(This piece was originally published in Crain’s New York Business on July 5th, 2018)
By Patricia A. Swann
Last week was the New York City primary, but in most neighborhoods you never would have known.
Once again, hundreds of thousands of eligible New Yorkers chose to stay home. Even in the super-charged House race where Alexandria Ocasio-Cortez had a stunning upset against 10-term Rep. Joseph Crowley, only about 11% of eligible voters showed up to vote. In Greg Meeks’ district in Queens, that figure was closer to 4%.
Our city is politically frozen, stuck between a desire to participate and a sense of futility.
What’s to be done? How do we harness grassroots energy to stir the same excitement for going to the polls that New Yorkers show for Yankees and Jets games, Billy Joel concerts, and women’s marches?
To start, we should make Election Day a holiday, and much more. Open the state’s closed primary system. Find creative ways to register hard-to-reach New Yorkers. Get young people excited about heading to the polls well before they turn 18. We also should make the act of voting more engaging. Here’s how:
Younger, diverse voters are registering as independents in greater numbers than ever. These same young people are showing up for demonstrations and walkouts.
New York is a closed primary state, so all these excited, engaged young people not registered as Democrats or Republicans are barred from voting in an election where just a few votes can determine the winner. If we want to turn civic energy into better voter turnout, we must encourage this growing bloc of voters.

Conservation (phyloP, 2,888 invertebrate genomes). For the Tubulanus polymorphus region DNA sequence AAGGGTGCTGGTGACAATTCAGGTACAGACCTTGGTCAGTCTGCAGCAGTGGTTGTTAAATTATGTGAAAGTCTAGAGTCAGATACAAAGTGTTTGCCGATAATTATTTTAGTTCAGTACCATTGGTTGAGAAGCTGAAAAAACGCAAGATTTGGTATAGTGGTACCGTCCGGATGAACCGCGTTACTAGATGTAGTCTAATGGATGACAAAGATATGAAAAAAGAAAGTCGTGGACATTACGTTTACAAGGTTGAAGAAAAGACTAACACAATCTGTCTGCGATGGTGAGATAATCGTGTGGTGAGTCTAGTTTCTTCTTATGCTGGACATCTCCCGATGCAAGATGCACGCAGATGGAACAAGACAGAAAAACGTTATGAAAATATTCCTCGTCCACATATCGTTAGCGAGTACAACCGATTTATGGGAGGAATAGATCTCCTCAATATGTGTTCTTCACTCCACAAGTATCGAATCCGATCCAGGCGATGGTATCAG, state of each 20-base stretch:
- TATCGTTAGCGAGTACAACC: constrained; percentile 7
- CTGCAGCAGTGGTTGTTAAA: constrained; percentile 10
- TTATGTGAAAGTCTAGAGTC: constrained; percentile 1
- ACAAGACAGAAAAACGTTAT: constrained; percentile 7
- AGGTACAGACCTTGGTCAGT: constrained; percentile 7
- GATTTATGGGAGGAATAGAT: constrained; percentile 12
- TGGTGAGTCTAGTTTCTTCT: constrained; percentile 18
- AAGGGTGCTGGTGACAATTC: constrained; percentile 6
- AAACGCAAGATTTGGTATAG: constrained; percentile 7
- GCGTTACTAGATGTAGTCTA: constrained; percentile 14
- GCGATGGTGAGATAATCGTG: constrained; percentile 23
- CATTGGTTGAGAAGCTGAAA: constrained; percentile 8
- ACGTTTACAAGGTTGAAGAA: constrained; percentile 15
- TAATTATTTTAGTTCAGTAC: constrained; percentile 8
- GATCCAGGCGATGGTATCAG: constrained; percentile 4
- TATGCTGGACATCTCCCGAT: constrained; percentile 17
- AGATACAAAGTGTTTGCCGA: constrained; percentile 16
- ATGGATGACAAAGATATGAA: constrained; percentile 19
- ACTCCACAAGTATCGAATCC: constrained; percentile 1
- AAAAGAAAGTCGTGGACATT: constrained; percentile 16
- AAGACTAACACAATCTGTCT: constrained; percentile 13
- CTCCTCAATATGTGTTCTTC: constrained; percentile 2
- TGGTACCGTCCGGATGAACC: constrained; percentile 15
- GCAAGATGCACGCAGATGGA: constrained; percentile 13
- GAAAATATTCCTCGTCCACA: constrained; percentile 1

At the same time, we need to reach low-income neighbors as well as immigrants who are registered voters, and that means using the channels they trust—not just when it’s time to get out the vote, but all year round.
At the New York Community Trust, a foundation dedicated to making life better for all New Yorkers, we fund nonprofit groups that help with civic engagement. For example: Community Votes works with child-care facilities, community centers and other social services to register people to vote as they check in for appointments or drop off their kids. Immigrant-services organizations also are allies to increase voter participation. With built-in trust and knowledge of languages and cultures, they can reduce fear, confusion, and apathy around voting.
Some of the important groundwork for voting starts with making sure the U.S. Census counts New Yorkers accurately. Just over a decade ago, the Trust made a grant to Minkwon Center for Community Action to include Asian-Americans in the 2010 Census, and to advocate for a single district to represent the community in Queens.
Minkwon’s efforts led to the nation’s first majority-Asian congressional district and opened the way for the election of Grace Meng, New York’s first Asian-American in Congress. Democracy works when people are able to elect those who truly represent them.
Teens want a sense of control and they want to make an impact. Voting allows both. The Trust is helping to bring participatory budgeting into city high schools so young people can have a say on how money is spent on projects they develop. Meanwhile, they understand the importance of voting when they reach age 18.
Going to the polls can feel like a chore with no reward other than an “I voted” sticker. New Yorkers in government, the private sector and nonprofits can join to find new ways to encourage civic engagement so that voting becomes less of a vague duty, as it was this week, and more of a step toward protecting our democracy.
Patricia A. Swann is a senior program officer at the New York Community Trust.
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